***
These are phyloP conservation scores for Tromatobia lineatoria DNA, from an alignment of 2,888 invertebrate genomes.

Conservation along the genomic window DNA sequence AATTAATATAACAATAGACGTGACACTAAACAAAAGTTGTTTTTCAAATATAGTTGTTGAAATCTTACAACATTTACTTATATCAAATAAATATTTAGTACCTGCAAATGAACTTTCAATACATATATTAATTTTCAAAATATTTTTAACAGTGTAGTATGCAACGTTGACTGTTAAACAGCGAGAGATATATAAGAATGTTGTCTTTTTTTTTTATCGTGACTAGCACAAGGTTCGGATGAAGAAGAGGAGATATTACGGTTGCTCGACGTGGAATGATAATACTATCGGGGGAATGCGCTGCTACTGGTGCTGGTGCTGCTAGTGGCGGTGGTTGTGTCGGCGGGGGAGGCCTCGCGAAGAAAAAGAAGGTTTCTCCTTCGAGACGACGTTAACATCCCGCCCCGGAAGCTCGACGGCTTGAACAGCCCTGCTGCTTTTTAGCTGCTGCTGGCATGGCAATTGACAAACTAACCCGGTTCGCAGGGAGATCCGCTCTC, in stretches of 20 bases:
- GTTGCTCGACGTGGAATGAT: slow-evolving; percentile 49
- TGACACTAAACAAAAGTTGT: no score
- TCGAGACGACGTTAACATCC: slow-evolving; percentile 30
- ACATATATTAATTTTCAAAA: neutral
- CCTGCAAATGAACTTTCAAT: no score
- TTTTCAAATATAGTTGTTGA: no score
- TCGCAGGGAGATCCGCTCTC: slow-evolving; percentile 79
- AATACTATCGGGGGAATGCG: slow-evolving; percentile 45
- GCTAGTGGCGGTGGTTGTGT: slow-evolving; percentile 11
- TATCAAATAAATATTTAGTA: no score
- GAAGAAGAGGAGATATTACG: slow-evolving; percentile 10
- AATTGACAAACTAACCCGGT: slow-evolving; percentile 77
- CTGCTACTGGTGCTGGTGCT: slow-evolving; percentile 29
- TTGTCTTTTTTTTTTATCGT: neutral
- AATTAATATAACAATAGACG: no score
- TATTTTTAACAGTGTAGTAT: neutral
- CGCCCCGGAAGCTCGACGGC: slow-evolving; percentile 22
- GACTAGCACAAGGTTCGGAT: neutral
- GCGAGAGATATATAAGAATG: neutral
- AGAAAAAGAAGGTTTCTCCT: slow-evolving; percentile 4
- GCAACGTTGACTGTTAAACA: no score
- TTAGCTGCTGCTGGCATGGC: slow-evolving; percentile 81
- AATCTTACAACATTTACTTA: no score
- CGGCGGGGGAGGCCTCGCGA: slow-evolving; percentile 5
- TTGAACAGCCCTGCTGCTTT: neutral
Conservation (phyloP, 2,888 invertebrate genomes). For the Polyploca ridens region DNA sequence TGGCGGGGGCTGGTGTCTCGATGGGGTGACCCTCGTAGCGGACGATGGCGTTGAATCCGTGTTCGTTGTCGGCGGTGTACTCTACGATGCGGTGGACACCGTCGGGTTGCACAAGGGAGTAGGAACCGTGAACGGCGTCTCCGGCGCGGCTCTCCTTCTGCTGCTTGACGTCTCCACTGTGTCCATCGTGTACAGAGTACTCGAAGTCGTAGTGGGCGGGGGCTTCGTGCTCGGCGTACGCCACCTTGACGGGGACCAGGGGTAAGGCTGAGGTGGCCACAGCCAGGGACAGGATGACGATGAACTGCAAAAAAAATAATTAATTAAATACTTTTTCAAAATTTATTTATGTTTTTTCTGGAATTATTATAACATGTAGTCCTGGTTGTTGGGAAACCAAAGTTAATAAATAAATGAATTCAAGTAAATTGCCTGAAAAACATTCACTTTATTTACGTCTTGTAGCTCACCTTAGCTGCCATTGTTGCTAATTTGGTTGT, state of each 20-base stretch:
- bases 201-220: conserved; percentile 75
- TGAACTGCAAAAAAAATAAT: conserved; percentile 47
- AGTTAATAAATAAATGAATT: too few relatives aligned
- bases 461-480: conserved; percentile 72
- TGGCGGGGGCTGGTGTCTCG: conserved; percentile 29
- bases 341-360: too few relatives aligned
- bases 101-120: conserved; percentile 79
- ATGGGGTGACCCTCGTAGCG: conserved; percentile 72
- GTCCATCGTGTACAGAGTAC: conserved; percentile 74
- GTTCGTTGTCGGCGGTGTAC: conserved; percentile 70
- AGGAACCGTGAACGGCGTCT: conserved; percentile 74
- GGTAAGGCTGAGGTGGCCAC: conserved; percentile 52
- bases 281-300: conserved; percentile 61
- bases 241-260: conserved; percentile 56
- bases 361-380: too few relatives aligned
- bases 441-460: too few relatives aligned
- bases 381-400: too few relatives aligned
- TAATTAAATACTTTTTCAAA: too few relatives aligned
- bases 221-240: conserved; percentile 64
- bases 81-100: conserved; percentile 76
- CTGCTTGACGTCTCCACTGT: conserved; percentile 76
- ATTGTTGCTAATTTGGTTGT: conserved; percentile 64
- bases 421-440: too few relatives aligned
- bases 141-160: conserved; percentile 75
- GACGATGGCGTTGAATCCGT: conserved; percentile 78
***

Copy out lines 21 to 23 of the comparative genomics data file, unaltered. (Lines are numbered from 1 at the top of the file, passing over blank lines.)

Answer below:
- GCGAGAGATATATAAGAATG: neutral
- AGAAAAAGAAGGTTTCTCCT: slow-evolving; percentile 4
- GCAACGTTGACTGTTAAACA: no score